In my previous post “How to Create Multiple Substack Newsletters (Under One Account)“, I explained how to create multiple publications on Substack. All under one account, so that you can write multiple newsletters with one Substack account.
This is a great way to write about different niches and topics without overlapping audience.
Let’s learn how.
To Begin with
Substack sections allow you to create multiple newsletters within a single publication, as mentioned before.
This has some upsides and some downsides over the alternative method of creating multiple publications under your Substack account.
- This feature enables writers to organize their content into different topics
- or group posts by different types
- Sections appear as tabs on your homepage, letting readers easily navigate between sub-topics.
- You can quickly add and remove Sections
- They can have their own logo image, description, and even subscriber data
- You can decide not to show a section post on your main publications homepage
- Sections are linked to your publications, that means they appear as a subfolder domain of your publication domain
- Styling is not available other than a logo
- You can’t connect a custom domain to a section
With that out of the way, let’s learn how sections work.
What Are Substack Sections and How Do They Work?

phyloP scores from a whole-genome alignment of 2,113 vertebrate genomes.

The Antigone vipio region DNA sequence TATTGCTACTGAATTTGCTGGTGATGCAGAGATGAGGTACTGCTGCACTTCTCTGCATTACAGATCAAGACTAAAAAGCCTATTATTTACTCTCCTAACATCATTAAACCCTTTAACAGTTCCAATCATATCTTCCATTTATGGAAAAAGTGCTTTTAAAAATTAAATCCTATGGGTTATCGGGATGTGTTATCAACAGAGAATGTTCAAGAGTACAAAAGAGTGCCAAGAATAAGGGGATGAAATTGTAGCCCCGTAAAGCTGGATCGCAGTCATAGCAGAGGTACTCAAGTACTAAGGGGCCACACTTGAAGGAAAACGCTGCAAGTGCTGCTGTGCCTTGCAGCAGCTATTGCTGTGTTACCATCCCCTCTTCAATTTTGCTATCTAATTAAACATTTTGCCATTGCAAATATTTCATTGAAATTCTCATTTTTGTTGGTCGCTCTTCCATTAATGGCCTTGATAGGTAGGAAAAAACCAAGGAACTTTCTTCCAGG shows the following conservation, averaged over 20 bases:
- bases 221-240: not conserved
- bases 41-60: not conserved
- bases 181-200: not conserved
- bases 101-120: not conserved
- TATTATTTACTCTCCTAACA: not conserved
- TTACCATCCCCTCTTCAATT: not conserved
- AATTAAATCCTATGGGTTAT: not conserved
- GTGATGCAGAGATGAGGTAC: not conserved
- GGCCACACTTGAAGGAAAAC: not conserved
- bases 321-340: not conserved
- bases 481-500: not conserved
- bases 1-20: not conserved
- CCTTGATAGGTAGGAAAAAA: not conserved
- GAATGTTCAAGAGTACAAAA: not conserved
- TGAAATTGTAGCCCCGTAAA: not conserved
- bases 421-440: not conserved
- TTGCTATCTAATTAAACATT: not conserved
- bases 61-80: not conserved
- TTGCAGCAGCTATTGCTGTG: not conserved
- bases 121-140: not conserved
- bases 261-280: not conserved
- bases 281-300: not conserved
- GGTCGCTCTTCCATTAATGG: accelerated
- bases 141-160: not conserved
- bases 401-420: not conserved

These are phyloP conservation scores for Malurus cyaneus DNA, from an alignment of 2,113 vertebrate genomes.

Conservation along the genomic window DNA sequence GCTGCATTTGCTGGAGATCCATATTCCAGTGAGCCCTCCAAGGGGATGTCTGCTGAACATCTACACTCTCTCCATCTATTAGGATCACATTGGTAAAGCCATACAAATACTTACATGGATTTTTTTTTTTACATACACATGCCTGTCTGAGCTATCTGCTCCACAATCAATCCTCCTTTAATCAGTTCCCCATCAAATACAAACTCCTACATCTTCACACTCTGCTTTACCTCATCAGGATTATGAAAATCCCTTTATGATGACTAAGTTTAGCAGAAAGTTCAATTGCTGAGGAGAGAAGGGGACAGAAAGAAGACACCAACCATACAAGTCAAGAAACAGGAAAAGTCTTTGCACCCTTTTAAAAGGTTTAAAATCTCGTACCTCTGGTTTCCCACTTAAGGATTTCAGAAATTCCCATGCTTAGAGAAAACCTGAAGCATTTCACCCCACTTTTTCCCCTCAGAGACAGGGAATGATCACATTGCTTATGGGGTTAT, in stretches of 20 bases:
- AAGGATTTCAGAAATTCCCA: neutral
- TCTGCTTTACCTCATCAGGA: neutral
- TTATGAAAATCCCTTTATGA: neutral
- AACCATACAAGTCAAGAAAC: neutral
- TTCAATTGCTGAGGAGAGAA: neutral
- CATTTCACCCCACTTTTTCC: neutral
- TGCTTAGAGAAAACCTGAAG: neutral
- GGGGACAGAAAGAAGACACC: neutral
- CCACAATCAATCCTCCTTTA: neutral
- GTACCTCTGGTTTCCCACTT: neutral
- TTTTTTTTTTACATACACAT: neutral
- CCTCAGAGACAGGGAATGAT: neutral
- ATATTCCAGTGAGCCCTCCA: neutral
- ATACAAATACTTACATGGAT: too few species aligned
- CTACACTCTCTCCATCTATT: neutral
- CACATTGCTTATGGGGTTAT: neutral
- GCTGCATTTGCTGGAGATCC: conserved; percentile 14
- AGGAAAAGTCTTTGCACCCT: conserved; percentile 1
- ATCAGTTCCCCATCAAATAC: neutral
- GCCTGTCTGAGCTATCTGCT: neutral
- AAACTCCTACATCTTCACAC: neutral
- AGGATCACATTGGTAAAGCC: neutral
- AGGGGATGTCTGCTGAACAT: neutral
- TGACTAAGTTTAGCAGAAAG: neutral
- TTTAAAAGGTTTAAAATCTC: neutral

Substack sections are sub-parts of a publication.
They function like separate newsletters within one overall publication.
When you create a section, it gets its own tab on your homepage, see the image below where (almost) all tabs in the navigation menu above are different sections of my main publication “Essays by Burk”.
Readers can click on that tab to see posts only from that section.
You can publish posts directly to a specific section when drafting. Or you can add existing posts to sections later by editing the post.
In your subscriber settings, readers can opt into or out of each section. They’ll only get email updates from sections they’re subscribed to.
This is key as it enabled you to segment and categorize subscribers in a way to different topics and types of posts. And they can decide what sections to keep and what to unsubscribe from.
So sections allow you to send different content to different subscriber groups. Without having to create totally separate publications.
Popular Ways Writers Use Substack Sections
Here are some creative ways writers are using sections:
- Organize by content format – like podcast episodes, advice column, essays
- Create “hidden” sections to send email roundups not posted on your site
- Group content by topic when you have multiple contributors, like in the image from my publication
- Separate content by language if you publish in multiple languages
- Dedicate sections to local news beats like transit or obituaries
- Host multiple podcasts in different sections
- and much more
Step-by-Step Guide to Creating a New Section
Follow these steps to add a new section in Substack:
- Go to your publication dashboard and click “Settings”
- Scroll down to “Sections” and click “Add section”
- Give the section a name and one-line description
- Add a logo image if desired